CPU: Intel® Core™ i7-920 2.66 GHz 8M L3 Cache LGA1366
    Yep

    Asus P6T Intel X58 Chipset SLI/CrossFireX Mainboard
    Yep

    Vigor Monsoon III LT Dual CPU Cooling Fan System
    Xigmatek S-1283
    i7 adapter kit
    Just to mix things up a bit... the Vigor is probably OK.

    6GB (2GBx3) PC1333 DDR3 PC3 10666 Triple Channel Memory (Corsair or Major Brand)
    6GB G.Skill DDR3 1600
    Here you know exactly what you are getting, and it's better RAM, probably. Higher frequency, lower voltage, likely.

    ATI Radeon HD 4850 PCI-E 16X 512MB Video Card
    Sapphire 4850

    500GB SATA-II 3.0Gb/s 16MB Cache 7200RPM HDD
    WD 640GB
    You get a bit more drive here, and it's a decent, fairly fast model.

    LG 20X DVD±R/±RW + CD-R/RW DRIVE DUAL LAYER
    Samsung

    Microsoft® Windows Vista™ Home Premium w/ Service Pack 1 (64-bit Edition)
    Yep

    CYBERPOWER TOTAL: $1,150.45 (free shipping)
    My Newegg basket is basically the same for just under $1,300 not including shipping?

    My Total: Just under $1300.00. Fail :cry:
    Well, you are right, I couldn't match their price today. I did however not compromise on any parts and after rebates you get pretty close to the Cyberpower build.



    If you are going to go with Cyberpower, just make sure you get a quality PSU and not some unheard-of brand.
    +1 for the build. +1 for the PSU esp.

    @OP: Like he said if getting the Cyberpower, DO swap out the PSU.
  8. [quotemsg=

    My Total: Just under $1300.00. Fail :cry:
    Well, you are right, I couldn't match their price today. I did however not compromise on any parts and after rebates you get pretty close to the Cyberpower build.

    If you are going to go with Cyberpower, just make sure you get a quality PSU and not some unheard-of brand.

    ---------------------------------------------------------------------------------------------------------------

    Thanks for all the input. Their prices are crazy low when you can't even buy the parts cheaper.....it does make me wonder about build quality though. You're right that with rebates it's pretty close and maybe getting the satisfaction of knowing exactly what's in there and a sense of accomplishment on building it may well be worth the extra $100 or whatever.
    Cheers.
  9. SAMSUNG 22X DVD Burner Black SATA Model SH-S223F - OEM
    $26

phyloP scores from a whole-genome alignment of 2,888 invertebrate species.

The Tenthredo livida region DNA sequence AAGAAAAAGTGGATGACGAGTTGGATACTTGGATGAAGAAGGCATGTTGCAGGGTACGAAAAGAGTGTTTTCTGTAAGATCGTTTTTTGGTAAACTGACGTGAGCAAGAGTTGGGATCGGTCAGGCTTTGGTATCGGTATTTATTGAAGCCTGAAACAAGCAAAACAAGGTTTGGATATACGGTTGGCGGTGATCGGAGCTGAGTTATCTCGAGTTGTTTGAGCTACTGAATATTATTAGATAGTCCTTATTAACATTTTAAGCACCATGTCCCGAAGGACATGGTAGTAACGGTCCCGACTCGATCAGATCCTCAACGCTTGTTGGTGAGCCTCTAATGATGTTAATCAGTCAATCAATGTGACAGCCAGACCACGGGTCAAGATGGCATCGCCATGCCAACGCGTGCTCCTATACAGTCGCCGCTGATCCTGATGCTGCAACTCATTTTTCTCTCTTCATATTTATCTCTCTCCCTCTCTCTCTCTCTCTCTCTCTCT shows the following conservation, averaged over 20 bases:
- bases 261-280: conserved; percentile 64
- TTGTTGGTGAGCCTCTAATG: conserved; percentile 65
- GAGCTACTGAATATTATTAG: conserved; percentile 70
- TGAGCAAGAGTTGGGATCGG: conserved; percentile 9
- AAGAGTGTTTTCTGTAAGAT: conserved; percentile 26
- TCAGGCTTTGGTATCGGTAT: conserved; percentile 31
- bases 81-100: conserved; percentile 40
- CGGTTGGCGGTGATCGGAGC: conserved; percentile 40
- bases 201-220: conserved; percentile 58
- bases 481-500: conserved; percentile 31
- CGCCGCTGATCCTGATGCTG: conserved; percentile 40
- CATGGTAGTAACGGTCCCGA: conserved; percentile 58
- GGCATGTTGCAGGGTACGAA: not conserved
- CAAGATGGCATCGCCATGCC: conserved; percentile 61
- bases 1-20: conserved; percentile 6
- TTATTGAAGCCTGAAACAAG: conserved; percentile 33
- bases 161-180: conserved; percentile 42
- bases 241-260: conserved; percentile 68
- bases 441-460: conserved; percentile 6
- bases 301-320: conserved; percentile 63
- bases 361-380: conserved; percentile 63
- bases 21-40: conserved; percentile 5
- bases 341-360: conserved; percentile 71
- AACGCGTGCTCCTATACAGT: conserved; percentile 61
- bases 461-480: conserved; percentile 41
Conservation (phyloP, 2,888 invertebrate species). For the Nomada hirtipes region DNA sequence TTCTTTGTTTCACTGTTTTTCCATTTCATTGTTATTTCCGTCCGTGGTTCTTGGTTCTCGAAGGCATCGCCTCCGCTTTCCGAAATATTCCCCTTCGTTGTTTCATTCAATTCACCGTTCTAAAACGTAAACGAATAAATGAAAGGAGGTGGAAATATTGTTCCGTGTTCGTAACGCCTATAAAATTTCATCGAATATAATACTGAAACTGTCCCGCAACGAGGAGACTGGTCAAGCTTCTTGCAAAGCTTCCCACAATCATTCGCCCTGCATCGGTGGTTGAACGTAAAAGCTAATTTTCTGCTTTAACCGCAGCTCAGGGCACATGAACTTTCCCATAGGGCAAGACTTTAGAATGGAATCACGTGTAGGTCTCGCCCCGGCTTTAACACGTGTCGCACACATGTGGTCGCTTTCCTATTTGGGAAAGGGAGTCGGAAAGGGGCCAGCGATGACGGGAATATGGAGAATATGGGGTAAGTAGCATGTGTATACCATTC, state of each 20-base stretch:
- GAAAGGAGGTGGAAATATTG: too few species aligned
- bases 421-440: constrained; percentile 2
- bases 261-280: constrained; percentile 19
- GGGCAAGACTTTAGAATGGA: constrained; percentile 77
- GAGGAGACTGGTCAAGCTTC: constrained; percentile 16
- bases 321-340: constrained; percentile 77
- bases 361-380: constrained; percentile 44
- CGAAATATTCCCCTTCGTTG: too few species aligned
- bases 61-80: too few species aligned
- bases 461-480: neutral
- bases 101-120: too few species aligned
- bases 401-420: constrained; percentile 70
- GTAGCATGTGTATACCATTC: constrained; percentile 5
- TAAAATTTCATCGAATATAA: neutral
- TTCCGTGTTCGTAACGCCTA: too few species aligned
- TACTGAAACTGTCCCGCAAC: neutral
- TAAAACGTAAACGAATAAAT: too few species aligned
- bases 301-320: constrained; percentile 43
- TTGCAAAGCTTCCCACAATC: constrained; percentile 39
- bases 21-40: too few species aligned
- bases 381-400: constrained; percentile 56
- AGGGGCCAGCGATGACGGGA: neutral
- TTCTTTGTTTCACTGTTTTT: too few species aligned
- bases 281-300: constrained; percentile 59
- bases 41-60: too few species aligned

Thermaltake V9 Black Edition ATX Computer Gaming Chassis with Dual Oversized 230mm Ultra-Silent Cooling Fans VJ400G1N2Z Mid Tower - Retail $80 AMIR

    SAPPHIRE 100245L Radeon HD 4850 512MB 256-bit GDDR3 PCI Express 2.0 x16 HDCP Ready CrossFire Supported Video Card - Retail
    $130 AMIR

    CORSAIR CMPSU-650TX 650W ATX12V / EPS12V SLI Ready CrossFire Ready 80 PLUS Certified Active PFC Compatible with Core i7 Power Supply - Retail
    $80 AMIR

    G.SKILL 6GB (3 x 2GB) 240-Pin DDR3 SDRAM DDR3 1333 (PC3 10666) Triple Channel Kit Desktop Memory Model F3-10666CL9T-6GBNQ - Retail
    $140

    ASUS P6T LGA 1366 Intel X58 ATX Intel Motherboard - Retail
    $250

    Intel Core i7 920 Nehalem 2.66GHz LGA 1366 130W Quad-Core Processor Model BX80601920 -
    $295

    Vigor Monsoon III LT Dual 120mm Fan CPU Cooler Socket 1366 Ready - Retail
    $60

    Shipping $25

    Total $1086


    The part that we as personal system builder can never beat is the OS pricing.
    They get their for around $50. We have to paid full retail price. If you can get the OEM version for around that price then the DIY system will always be better.
    One more thing, the majority of the OEM builder will change the bios of the MOBO to remove an OC abilities. That is also where the DIY gain some price per performace value. The OEM builder always charge a premium for OCing approxi a build >$100 for a starter. The higher the OC, the more the expense.
  10. ^true to that and they must be getting their prices cheap cuz they buy it in large amounts or so. Anyway, get a better PSU since your budget is around $1300 or so right? Consider getting a 4870X2 too (or d 1GB version)
  11. SAMSUNG 22X DVD Burner Black SATA Model SH-S223F - OEM
    $26

    Thermaltake V9 Black Edition ATX Computer Gaming Chassis with Dual Oversized 230mm Ultra-Silent Cooling Fans VJ400G1N2Z Mid Tower - Retail $80 AMIR

    SAPPHIRE 100245L Radeon HD 4850 512MB 256-bit GDDR3 PCI Express 2.0 x16 HDCP Ready CrossFire Supported Video Card - Retail
    $130 AMIR

    CORSAIR CMPSU-650TX 650W ATX12V / EPS12V SLI Ready CrossFire Ready 80 PLUS Certified Active PFC Compatible with Core i7 Power Supply - Retail
    $80 AMIR

    G.SKILL 6GB (3 x 2GB) 240-Pin DDR3 SDRAM DDR3 1333 (PC3 10666) Triple Channel Kit Desktop Memory Model F3-10666CL9T-6GBNQ - Retail
    $140

    ASUS P6T LGA 1366 Intel X58 ATX Intel Motherboard - Retail
    $250

    Intel Core i7 920 Nehalem 2.66GHz LGA 1366 130W Quad-Core Processor Model BX80601920 -
    $295